using bloglines that way has a couple of disadvantages: i only can bookmark content found through bloglines (ok, haven’t really got much time to surf the web or google around, so usually what i don’t find via bloglines i won’t find..), my clippings-folder gets long and unusable (i don’t use the folders-feature of bloglines as i don’t believe in folders – see above) and the “mark as new”-feature slowly ruins bloglines’ value for me, as i gets harder to distinguish “really new” from “marked as new” the more acticles i mark as new. it’s a feature supporting my lazyness – and punishing me for it.

so half a year after registering i finally started to use del.icio.us, and it’s really cool. if you haven’t tried it, do so! the pages you bookmark get stored in chronological order on your del.icio.us-page (see mine for an example), ordered by the tags you give them. at the same time each tag has a “global” page, i.e. featuring all pages from all users with that tag. see del.icio.us/tag/austria as an example. needless to mention that you can suscribe to other users’ pages or to tags via RSS. very useful to keep track of certain topics, even if it sometimes produces a lot of noise. and bookmarking pages is easy with one of the available bookmarklets.

bottomline: del.icio.us is the answer to my bookmark-problem. i hope it’s flaws (see above) get corrected eventually. (and i still need to transfer my “bookmarks” from bloglines to del.icio.us..)

ucp becomes qpass

January 25, 2005  

ucpmorgen, the mobile technology company once know as UCP AG and my former employer, has been acquired by QPass and becomes QPass Europe. congratulations to all my former collegues!

getting rid of t-mobile as shareholder will certainly ease business with all other operators and QPass brings an interesting set of products into the marriage.


gerade eben trudelt ein mail von einer aline b. von einem wiener privatradiosender ein. im anhang ein jubel-PDF mit den ergebnissen des jüngsten radiotests, in der adresszeile 1066 personen aus 249 österreichischen unternehmen. danke, aline.

die geschäftsführer, marketingleiter und alles was in österreich rang und namen hat, vom bundeskanzleramt bis BMW, von der raiffeisenlandesbank niederösterreich bis zum rundfunkregulator. die domains im anhang. wenn jemand einen ansprechparter in einer dieser firmen (oder gleich den ganzen verteiler) braucht – macht mir einfach ein angebot ;-)
(more…)


some days ago i posted some mobile presence use cases. ‘boxes and arrows” today has more:

youre about to call your friend, but when you highlight her name in your address book, you see that shes driving in the city. since its just a social call, you decide to leave her a voicemail instead.

your phone rings while youre in a crowded movie theater. you automatically know the call is urgent; otherwise, your phone would have automatically silenced itself.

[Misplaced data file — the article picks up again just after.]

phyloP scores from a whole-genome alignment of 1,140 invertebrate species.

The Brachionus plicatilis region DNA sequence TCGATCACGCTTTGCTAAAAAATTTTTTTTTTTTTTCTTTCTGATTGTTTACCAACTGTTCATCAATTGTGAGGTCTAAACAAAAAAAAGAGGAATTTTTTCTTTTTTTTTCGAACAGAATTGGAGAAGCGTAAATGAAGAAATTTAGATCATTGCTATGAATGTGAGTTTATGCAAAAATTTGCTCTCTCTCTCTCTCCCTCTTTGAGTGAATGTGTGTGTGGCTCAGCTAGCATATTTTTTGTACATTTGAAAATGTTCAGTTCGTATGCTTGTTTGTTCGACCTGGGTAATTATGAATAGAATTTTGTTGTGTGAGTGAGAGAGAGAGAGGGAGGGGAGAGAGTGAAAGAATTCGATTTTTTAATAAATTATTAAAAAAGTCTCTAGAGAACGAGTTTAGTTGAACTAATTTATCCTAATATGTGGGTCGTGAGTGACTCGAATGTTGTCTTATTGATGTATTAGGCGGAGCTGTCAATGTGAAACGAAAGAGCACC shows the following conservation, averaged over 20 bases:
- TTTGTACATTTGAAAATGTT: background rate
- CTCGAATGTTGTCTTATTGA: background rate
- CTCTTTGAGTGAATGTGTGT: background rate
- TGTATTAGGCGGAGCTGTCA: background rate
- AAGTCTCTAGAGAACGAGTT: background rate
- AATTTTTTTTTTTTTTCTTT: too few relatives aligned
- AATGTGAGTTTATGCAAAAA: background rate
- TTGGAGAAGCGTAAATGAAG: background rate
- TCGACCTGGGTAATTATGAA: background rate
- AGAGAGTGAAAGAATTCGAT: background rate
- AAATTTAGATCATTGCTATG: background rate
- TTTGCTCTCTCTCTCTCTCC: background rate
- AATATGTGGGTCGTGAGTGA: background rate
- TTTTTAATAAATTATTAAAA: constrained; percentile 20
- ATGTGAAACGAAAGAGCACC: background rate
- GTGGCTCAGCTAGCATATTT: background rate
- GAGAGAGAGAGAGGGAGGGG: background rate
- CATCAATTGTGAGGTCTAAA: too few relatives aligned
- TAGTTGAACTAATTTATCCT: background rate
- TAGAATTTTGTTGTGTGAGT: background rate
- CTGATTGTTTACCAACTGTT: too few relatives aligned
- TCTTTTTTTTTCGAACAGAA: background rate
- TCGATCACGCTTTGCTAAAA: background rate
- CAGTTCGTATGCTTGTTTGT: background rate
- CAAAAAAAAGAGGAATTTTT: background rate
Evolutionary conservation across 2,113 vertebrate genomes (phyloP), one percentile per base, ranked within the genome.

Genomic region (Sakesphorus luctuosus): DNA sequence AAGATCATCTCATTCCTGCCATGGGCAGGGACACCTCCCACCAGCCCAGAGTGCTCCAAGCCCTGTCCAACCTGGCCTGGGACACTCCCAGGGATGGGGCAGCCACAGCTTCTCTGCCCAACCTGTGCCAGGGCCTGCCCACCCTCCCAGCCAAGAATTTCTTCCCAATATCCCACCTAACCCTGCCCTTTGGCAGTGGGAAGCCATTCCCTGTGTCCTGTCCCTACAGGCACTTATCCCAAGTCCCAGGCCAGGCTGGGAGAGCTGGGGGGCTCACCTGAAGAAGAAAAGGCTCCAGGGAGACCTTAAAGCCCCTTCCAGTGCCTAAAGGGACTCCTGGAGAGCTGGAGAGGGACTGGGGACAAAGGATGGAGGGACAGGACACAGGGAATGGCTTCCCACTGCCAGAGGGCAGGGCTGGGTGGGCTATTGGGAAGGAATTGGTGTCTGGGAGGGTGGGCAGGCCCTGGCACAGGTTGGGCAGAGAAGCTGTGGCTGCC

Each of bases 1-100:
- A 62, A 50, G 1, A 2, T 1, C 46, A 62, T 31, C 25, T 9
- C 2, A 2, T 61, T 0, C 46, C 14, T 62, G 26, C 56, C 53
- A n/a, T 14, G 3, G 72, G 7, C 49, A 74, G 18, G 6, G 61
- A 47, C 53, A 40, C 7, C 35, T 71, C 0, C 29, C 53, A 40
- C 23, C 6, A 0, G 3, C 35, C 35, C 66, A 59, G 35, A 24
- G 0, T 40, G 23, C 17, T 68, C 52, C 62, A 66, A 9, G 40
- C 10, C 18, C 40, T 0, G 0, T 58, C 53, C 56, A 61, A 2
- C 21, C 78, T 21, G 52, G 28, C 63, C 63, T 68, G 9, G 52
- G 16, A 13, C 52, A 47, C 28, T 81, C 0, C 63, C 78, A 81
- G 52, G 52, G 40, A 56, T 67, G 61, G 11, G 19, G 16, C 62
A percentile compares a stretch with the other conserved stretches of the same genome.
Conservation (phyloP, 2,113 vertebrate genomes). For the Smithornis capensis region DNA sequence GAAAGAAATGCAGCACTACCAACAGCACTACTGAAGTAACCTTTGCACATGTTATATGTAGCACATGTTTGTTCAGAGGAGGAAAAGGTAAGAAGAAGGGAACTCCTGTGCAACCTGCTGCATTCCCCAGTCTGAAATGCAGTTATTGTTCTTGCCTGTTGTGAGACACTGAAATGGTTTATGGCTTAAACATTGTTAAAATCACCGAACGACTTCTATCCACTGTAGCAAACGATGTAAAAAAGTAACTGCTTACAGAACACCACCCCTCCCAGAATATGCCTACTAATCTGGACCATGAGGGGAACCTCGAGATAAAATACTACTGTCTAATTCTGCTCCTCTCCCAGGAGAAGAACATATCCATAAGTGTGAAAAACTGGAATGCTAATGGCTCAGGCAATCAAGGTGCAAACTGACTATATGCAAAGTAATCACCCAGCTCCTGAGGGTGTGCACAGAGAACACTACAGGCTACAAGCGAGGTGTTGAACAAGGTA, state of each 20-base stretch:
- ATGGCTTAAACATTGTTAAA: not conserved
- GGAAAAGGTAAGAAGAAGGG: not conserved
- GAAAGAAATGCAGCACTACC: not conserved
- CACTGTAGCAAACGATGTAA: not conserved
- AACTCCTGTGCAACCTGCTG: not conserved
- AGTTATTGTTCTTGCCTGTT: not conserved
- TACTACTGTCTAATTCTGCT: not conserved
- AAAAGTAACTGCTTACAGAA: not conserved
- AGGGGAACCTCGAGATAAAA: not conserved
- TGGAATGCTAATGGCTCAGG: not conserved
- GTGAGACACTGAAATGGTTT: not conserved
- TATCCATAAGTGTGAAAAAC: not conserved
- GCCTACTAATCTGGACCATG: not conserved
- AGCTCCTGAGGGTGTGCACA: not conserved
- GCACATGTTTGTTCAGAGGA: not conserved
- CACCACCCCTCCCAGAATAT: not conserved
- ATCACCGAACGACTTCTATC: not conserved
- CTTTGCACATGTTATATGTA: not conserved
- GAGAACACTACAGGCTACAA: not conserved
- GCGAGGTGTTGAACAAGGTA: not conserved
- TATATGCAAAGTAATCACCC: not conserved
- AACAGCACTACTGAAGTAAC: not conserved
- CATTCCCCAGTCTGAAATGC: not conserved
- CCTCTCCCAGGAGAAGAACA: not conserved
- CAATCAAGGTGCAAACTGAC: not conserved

youre wandering through the paul klee exhibit at the MOMA, enjoying the audio tourand enjoying the fact that you didnt need to borrow a special audio player; a hidden transmitter next to each painting delivers the content to your phone.

youre out and about, and your phone beeps to tell you theres an open house nearby that meets the requirements you specified through an online real estate service. you dont have time to tour the house, but you do have time to drive by. you stop in front of the for sale sign, which contains a transmitter that delivers detailed information about the house to your phone.


(maybe in english later, is just a recycled email/comment-thread.)

mein kommentar auf “verwunderung über google und weblogsoftwarehersteller ob ‘rel=nofollow’” von martin röll:

100%ige zustimmung. rel=nofollow ist eine begrüßenswerte ergänzung zu den entsprechenden robots-exclusion-maßnahmen (meta, robots.txt). die implementierung zum schutz vor comment-spam ist jedoch schwachsinn.

und doch macht es sinn. page rank hat google dorthin gebracht, wo es jetzt ist. nur musste big G die relevanz von PR im google-algo immer weiter zurückschrauben, da suchmaschinenoptimierer und google-bomber den algo für sich ausnutzten. (ein strategischer fehler war, PR durch die google-toolbar für webmaster sichtbar zu machen anstatt es nur zum ranking zu verwenden.) was google’s vorsprung (zusammen mit der technologischen aufholjagd von yahoo und neuerdings msn) fast auf null schmelzen ließ. mittlerweile haben auch die anderen großen SEs ähnlich ausgefeilte “link popularity”-algorithmen live, und damit das gleiche problem wie google.

2003 und 2004 hat google mehrmals grobe algorithmus-änderungen durchgeführt um dem spam-problem herr zu werden, zum teil mit gegenteiligen effekten und großem aufruhr in der webmaster- und powersearcher-szene. jetzt probiert man es mit einem zusätzlichen searchbot-command. soweit, so legitim. das argument, dass dieser vorschlag nicht vom W3C kommt und daher abzulehnen ist, ist lächerlich. (update: der barrierekompass-weblog hat gute argumente dafür, dass ich da vielleicht falsch liege.)

nur warum software-hersteller hier zum steigbügelhalter der suchmaschinen-qualitätssicherung werden, obwohl sie selbst nur nachteile dadurch haben, ist mir schleierhaft.

martin fragt per email: “hast du eine vermutung?”

eitelkeit.

wenn die große suchmaschine der kleinen garagenfirma schmeichelt und absehbar große publicity durch den türschlitz lugt, ist’s menschlich, wenn die garagenfirma den gedanken nicht konsequent zu ende denkt.

update 23.01.: mittlerweile wurde die no nofollow-initaitive ins leben gerufen:
no nofollow logo

privacy

January 19, 2005  

quote of the day:

its one thing to have people looking at your sex tapes, but having people reading your personal e-mails is a real invasion of privacy.

(via joi ito)

Common misspellings: Farnberger, Fahrenberger, Farenberger, Fahnberger, Fahrnleitner, Fahrngruber, Fahrnberg.